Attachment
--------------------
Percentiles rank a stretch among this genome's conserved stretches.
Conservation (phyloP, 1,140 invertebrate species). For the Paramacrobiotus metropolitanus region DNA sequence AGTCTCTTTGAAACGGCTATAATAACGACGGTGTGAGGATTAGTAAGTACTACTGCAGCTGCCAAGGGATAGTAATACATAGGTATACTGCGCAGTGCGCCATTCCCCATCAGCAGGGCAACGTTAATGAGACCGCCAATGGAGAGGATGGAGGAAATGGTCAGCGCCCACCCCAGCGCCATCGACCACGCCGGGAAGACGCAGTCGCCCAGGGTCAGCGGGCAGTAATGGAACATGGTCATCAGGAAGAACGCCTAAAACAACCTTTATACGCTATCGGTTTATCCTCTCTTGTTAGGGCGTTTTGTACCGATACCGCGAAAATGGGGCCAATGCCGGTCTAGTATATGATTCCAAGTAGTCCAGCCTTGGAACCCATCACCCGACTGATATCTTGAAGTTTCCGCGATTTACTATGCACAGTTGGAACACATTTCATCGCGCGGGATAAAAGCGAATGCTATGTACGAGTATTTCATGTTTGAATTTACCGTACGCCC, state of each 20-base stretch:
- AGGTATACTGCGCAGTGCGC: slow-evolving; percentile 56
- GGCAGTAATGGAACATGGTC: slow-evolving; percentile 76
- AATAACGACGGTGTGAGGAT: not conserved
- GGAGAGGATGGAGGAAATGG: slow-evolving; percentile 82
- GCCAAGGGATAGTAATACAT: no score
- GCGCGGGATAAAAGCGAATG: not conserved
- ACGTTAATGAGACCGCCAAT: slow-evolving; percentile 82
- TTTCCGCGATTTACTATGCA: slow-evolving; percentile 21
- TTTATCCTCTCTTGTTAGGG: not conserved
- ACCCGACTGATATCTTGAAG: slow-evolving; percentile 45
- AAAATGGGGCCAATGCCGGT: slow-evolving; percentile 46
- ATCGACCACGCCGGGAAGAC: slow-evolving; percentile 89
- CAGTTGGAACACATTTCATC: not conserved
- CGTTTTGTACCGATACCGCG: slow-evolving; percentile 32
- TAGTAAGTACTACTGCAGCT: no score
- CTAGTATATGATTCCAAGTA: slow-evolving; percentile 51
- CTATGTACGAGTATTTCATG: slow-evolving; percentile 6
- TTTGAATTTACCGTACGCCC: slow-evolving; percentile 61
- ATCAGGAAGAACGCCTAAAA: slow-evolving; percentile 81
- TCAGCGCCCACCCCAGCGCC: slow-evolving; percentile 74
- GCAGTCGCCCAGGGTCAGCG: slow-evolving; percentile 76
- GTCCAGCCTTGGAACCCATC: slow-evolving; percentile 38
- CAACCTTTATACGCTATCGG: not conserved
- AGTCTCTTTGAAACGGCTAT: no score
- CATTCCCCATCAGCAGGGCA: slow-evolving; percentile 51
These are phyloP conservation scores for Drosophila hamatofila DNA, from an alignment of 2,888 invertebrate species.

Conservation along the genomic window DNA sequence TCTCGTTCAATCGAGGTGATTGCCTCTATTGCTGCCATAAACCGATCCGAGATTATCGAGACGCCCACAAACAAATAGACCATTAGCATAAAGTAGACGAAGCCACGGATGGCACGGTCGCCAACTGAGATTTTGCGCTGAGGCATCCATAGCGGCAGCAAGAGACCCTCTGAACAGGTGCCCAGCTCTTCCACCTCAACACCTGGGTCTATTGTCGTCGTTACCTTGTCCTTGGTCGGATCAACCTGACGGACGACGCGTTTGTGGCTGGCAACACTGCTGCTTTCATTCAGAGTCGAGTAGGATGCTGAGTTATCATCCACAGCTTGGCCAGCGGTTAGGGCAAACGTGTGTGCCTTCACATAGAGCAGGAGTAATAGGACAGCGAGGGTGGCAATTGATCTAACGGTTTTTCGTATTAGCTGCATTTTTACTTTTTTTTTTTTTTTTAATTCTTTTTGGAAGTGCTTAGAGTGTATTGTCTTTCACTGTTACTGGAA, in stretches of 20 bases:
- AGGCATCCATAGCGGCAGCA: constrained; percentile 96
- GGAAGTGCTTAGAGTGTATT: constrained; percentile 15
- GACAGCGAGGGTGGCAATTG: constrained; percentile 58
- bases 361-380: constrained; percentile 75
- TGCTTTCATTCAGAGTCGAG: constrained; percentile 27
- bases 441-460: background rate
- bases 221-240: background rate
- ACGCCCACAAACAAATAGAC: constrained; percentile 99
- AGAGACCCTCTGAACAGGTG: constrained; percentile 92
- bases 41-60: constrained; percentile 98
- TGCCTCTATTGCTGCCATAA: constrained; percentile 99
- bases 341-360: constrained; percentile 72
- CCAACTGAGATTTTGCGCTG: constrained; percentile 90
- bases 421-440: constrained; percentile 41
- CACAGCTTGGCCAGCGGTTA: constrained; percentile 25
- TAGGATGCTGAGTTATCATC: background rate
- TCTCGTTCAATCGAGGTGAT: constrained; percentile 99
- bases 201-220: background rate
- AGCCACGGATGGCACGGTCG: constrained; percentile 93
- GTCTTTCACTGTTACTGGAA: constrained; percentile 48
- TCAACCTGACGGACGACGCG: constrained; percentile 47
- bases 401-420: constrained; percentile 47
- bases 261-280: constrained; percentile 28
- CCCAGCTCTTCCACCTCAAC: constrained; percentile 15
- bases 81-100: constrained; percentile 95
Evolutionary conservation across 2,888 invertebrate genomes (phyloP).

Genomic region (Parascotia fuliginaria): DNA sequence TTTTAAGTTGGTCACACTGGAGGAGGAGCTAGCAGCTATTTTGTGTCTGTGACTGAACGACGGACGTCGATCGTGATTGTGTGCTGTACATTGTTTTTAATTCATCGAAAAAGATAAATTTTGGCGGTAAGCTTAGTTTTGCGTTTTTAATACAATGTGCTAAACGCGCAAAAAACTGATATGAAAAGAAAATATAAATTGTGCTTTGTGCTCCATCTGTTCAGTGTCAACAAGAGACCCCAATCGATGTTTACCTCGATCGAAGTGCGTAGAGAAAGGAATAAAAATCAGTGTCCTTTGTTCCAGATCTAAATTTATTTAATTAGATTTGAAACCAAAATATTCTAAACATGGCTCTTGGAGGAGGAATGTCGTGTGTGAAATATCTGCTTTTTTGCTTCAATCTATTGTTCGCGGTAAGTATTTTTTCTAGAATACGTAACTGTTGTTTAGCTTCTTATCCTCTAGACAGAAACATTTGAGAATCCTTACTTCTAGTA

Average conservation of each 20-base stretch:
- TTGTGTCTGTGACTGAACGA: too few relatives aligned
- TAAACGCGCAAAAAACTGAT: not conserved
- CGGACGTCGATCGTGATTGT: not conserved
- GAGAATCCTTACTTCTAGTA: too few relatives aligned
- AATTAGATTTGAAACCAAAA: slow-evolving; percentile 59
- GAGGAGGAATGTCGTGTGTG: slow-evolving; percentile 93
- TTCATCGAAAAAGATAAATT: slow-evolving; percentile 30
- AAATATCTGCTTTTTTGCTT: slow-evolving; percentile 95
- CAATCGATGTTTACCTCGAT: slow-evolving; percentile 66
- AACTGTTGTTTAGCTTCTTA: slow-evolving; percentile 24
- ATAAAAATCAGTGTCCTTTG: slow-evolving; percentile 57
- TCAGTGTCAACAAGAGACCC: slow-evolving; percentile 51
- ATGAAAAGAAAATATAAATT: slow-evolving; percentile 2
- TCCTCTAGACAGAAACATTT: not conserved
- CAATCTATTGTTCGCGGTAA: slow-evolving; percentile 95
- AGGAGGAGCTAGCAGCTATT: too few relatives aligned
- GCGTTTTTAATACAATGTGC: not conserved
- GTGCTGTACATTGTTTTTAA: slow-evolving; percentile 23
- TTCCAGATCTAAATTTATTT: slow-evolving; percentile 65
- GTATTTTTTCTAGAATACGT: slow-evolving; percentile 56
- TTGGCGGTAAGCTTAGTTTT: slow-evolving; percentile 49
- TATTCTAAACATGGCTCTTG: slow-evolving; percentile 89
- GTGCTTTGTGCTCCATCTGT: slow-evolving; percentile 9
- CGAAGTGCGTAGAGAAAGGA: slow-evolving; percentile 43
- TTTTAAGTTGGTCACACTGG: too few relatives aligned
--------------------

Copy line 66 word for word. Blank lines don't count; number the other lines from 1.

- CAATCGATGTTTACCTCGAT: slow-evolving; percentile 66